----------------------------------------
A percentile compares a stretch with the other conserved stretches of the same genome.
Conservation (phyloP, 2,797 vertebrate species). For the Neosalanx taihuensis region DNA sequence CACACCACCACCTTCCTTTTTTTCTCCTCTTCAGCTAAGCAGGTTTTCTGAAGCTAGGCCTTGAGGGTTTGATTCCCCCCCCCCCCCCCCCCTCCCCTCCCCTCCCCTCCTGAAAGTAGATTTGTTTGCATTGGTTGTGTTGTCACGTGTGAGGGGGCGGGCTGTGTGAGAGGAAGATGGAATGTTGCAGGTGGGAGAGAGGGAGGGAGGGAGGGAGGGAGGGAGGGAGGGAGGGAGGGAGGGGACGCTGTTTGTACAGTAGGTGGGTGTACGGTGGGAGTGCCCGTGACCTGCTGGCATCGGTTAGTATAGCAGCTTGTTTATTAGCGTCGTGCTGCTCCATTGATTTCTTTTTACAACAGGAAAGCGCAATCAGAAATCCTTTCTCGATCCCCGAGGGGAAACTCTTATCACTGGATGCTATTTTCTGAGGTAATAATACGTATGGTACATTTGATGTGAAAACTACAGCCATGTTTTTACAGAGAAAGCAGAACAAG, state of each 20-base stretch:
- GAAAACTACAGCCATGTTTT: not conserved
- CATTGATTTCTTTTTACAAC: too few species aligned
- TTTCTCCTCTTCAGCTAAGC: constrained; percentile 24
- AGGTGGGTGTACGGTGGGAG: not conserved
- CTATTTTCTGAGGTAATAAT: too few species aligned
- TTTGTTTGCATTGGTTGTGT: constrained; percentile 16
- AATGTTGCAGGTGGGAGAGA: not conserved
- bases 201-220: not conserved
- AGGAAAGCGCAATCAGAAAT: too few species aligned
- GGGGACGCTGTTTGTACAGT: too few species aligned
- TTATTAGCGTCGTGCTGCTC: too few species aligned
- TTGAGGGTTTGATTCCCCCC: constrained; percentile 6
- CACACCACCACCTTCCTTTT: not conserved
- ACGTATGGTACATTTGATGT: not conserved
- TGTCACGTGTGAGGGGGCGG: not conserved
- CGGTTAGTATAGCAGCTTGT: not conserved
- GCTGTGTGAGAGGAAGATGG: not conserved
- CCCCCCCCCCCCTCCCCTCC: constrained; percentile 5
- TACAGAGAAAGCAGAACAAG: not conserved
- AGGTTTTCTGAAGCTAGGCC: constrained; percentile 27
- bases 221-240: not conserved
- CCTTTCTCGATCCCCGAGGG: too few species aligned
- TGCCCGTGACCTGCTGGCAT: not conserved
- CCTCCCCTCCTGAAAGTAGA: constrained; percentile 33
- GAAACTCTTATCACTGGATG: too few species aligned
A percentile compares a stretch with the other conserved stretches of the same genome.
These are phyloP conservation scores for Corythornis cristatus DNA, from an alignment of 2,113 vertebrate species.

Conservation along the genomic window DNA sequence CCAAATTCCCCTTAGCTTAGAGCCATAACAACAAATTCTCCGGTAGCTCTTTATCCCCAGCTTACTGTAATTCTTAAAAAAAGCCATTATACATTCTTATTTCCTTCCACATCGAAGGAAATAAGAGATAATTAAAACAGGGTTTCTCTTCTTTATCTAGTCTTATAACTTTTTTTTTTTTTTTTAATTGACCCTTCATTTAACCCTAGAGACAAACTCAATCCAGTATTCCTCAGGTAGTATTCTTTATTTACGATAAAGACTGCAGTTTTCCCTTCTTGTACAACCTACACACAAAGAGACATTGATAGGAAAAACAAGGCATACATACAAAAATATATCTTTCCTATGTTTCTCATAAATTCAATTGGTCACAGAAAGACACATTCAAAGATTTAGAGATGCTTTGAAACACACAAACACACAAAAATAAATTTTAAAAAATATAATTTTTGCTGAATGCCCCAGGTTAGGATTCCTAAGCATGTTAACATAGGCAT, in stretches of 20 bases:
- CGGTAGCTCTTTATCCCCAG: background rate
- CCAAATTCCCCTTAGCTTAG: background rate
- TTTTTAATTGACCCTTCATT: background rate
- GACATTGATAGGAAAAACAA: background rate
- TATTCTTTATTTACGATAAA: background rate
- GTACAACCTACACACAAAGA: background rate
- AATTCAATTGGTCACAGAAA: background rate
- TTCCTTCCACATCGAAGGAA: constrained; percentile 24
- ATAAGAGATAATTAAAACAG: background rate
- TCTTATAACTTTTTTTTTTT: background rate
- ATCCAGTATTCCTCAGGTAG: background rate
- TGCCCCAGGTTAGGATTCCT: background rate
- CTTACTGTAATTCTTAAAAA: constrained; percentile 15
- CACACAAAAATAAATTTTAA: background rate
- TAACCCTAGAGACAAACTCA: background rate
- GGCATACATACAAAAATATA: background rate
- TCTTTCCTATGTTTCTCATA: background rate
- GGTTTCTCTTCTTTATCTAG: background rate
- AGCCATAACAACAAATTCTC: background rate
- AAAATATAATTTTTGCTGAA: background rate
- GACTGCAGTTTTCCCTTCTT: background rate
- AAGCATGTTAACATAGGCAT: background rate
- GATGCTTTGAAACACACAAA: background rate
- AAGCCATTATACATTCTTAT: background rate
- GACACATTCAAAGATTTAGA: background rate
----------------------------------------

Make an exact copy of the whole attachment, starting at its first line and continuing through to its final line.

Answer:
A percentile compares a stretch with the other conserved stretches of the same genome.
Conservation (phyloP, 2,797 vertebrate species). For the Neosalanx taihuensis region DNA sequence CACACCACCACCTTCCTTTTTTTCTCCTCTTCAGCTAAGCAGGTTTTCTGAAGCTAGGCCTTGAGGGTTTGATTCCCCCCCCCCCCCCCCCCTCCCCTCCCCTCCCCTCCTGAAAGTAGATTTGTTTGCATTGGTTGTGTTGTCACGTGTGAGGGGGCGGGCTGTGTGAGAGGAAGATGGAATGTTGCAGGTGGGAGAGAGGGAGGGAGGGAGGGAGGGAGGGAGGGAGGGAGGGAGGGAGGGGACGCTGTTTGTACAGTAGGTGGGTGTACGGTGGGAGTGCCCGTGACCTGCTGGCATCGGTTAGTATAGCAGCTTGTTTATTAGCGTCGTGCTGCTCCATTGATTTCTTTTTACAACAGGAAAGCGCAATCAGAAATCCTTTCTCGATCCCCGAGGGGAAACTCTTATCACTGGATGCTATTTTCTGAGGTAATAATACGTATGGTACATTTGATGTGAAAACTACAGCCATGTTTTTACAGAGAAAGCAGAACAAG, state of each 20-base stretch:
- GAAAACTACAGCCATGTTTT: not conserved
- CATTGATTTCTTTTTACAAC: too few species aligned
- TTTCTCCTCTTCAGCTAAGC: constrained; percentile 24
- AGGTGGGTGTACGGTGGGAG: not conserved
- CTATTTTCTGAGGTAATAAT: too few species aligned
- TTTGTTTGCATTGGTTGTGT: constrained; percentile 16
- AATGTTGCAGGTGGGAGAGA: not conserved
- bases 201-220: not conserved
- AGGAAAGCGCAATCAGAAAT: too few species aligned
- GGGGACGCTGTTTGTACAGT: too few species aligned
- TTATTAGCGTCGTGCTGCTC: too few species aligned
- TTGAGGGTTTGATTCCCCCC: constrained; percentile 6
- CACACCACCACCTTCCTTTT: not conserved
- ACGTATGGTACATTTGATGT: not conserved
- TGTCACGTGTGAGGGGGCGG: not conserved
- CGGTTAGTATAGCAGCTTGT: not conserved
- GCTGTGTGAGAGGAAGATGG: not conserved
- CCCCCCCCCCCCTCCCCTCC: constrained; percentile 5
- TACAGAGAAAGCAGAACAAG: not conserved
- AGGTTTTCTGAAGCTAGGCC: constrained; percentile 27
- bases 221-240: not conserved
- CCTTTCTCGATCCCCGAGGG: too few species aligned
- TGCCCGTGACCTGCTGGCAT: not conserved
- CCTCCCCTCCTGAAAGTAGA: constrained; percentile 33
- GAAACTCTTATCACTGGATG: too few species aligned
A percentile compares a stretch with the other conserved stretches of the same genome.
These are phyloP conservation scores for Corythornis cristatus DNA, from an alignment of 2,113 vertebrate species.

Conservation along the genomic window DNA sequence CCAAATTCCCCTTAGCTTAGAGCCATAACAACAAATTCTCCGGTAGCTCTTTATCCCCAGCTTACTGTAATTCTTAAAAAAAGCCATTATACATTCTTATTTCCTTCCACATCGAAGGAAATAAGAGATAATTAAAACAGGGTTTCTCTTCTTTATCTAGTCTTATAACTTTTTTTTTTTTTTTTAATTGACCCTTCATTTAACCCTAGAGACAAACTCAATCCAGTATTCCTCAGGTAGTATTCTTTATTTACGATAAAGACTGCAGTTTTCCCTTCTTGTACAACCTACACACAAAGAGACATTGATAGGAAAAACAAGGCATACATACAAAAATATATCTTTCCTATGTTTCTCATAAATTCAATTGGTCACAGAAAGACACATTCAAAGATTTAGAGATGCTTTGAAACACACAAACACACAAAAATAAATTTTAAAAAATATAATTTTTGCTGAATGCCCCAGGTTAGGATTCCTAAGCATGTTAACATAGGCAT, in stretches of 20 bases:
- CGGTAGCTCTTTATCCCCAG: background rate
- CCAAATTCCCCTTAGCTTAG: background rate
- TTTTTAATTGACCCTTCATT: background rate
- GACATTGATAGGAAAAACAA: background rate
- TATTCTTTATTTACGATAAA: background rate
- GTACAACCTACACACAAAGA: background rate
- AATTCAATTGGTCACAGAAA: background rate
- TTCCTTCCACATCGAAGGAA: constrained; percentile 24
- ATAAGAGATAATTAAAACAG: background rate
- TCTTATAACTTTTTTTTTTT: background rate
- ATCCAGTATTCCTCAGGTAG: background rate
- TGCCCCAGGTTAGGATTCCT: background rate
- CTTACTGTAATTCTTAAAAA: constrained; percentile 15
- CACACAAAAATAAATTTTAA: background rate
- TAACCCTAGAGACAAACTCA: background rate
- GGCATACATACAAAAATATA: background rate
- TCTTTCCTATGTTTCTCATA: background rate
- GGTTTCTCTTCTTTATCTAG: background rate
- AGCCATAACAACAAATTCTC: background rate
- AAAATATAATTTTTGCTGAA: background rate
- GACTGCAGTTTTCCCTTCTT: background rate
- AAGCATGTTAACATAGGCAT: background rate
- GATGCTTTGAAACACACAAA: background rate
- AAGCCATTATACATTCTTAT: background rate
- GACACATTCAAAGATTTAGA: background rate